- At the end of the first year, if you got this job, how would you measure your success?
- In your preparation for the interview you would have developed a good understanding of the duties and personal attributes listed in the job description, as well as finding out about the goals and objectives of the organization. Think about tangible results you might be able to achieve on the job that contribute to those goals and objectives.
- Pitcurize yourself 3 to 4 years down the line.
- I will have ability to take up new challenges in upcoming technologies. I will be leading a team of developers. I will be the best resource the company could have and help in designing best quality products and help achieving good customer satisfaction.
- You are in a project with your seniors in your team. How will you mingle with them?
- Basically software industry is about people and communication between them. It’s good to have seniors in the team, so that learning time is pretty fast. This is an ideal opportunity for me to learn, and sharpen my technical skills. I will consult my seniors for any problem that I have. I will seek their suggestions and make the product or code work better. Consulting with seniors constantly helps in developing an efficient product. Schedule frequent meetings with them, check the problems which they faced, how to avoid those problems, how to implement some design technologies, how efficiently we can modify the code to make it work better. It’s really a dream come true for me in my project. It’s a much better situation that having all people of the same kind of experience.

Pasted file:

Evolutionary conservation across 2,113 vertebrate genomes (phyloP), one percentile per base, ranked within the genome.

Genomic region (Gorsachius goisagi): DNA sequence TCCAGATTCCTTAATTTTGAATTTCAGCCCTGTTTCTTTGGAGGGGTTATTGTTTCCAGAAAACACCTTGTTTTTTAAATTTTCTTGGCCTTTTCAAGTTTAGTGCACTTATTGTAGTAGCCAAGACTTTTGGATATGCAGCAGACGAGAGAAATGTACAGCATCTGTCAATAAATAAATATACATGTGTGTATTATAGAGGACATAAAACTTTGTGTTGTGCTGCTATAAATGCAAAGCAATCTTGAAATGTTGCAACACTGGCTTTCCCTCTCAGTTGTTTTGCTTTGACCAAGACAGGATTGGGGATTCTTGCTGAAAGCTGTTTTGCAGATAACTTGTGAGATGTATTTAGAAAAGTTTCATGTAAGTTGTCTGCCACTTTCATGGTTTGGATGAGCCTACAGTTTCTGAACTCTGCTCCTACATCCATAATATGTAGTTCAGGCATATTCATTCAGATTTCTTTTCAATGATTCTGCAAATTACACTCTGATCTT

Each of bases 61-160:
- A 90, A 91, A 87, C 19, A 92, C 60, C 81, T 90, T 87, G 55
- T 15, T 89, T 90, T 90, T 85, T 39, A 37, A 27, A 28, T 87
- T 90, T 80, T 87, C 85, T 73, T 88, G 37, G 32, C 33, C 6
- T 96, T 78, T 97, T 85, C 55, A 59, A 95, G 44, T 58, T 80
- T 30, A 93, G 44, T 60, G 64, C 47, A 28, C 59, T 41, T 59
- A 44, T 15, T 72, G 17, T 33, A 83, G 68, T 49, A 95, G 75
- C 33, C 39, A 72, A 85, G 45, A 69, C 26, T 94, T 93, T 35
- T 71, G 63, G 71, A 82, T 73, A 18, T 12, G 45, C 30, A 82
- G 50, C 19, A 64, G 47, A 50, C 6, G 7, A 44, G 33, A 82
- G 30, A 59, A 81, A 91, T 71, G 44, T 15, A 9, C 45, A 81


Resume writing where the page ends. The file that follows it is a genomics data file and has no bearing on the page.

- What can you do to our company if you are selected?
- Try to suggest, implement best solutions possible within the stipulated time. Contribute to increase customer satisfaction…. customer satisfaction is the mantra of software industry. Once I gain enough experience I will help juniors in developing their technical and soft skills.
- Tell us about the companies which you know till today.
- This question is basically just to know how much you are aware of the current software industry. Just tell few points which you know about a few companies. I am giving you info for some of the companies.
- TCS – One of the India’s largest software exporters. 6th largest growing consultancy company in the world. (From the web site tcs.com). Focuses on state of the art digital technologies product design and development.
- WIPRO – One of another India’s biggest software exporters. (Go thru the web site wipro.com once. You will get few more points. This company is into systems programming, application programming.
- Infosys – India’s first company to be listed in NASDAQ. This company is mostly into application software services.
- Microsoft – Worlds most popular windows OS provider. A big giant in IT industry. Had a big role in desktops and bringing computers home. 80% of the computers used in the industry are that of Microsoft.
- Apple – Another OS developing company. Successfully released MAC OS X recently. This is the company with the logo ‘Think different’.
- Sun Microsystems- This is the company that made internet so popular. Inventor of java programming, a platform independent stuff.
- Oracle – Developers of most popular data base oracle. Intel- Manufacturers of Intel micro processors. A world leader in the processor industry.
- How will you contact your senior employees if you need help?
- This is basically just to test you how you mingle with seniors. Senior employees are the best people to guide us and help us out when we are struck with problems. I will consult them check whether they are free or not. If they are free, I will tell them what the problem is etc…. if I am trying to learn a new language or new technology I will ask them the best way to start with… check with them what are the kind of problems that we get… how to solve those problem… what are the different ways we can solve a problem… references for a particular information…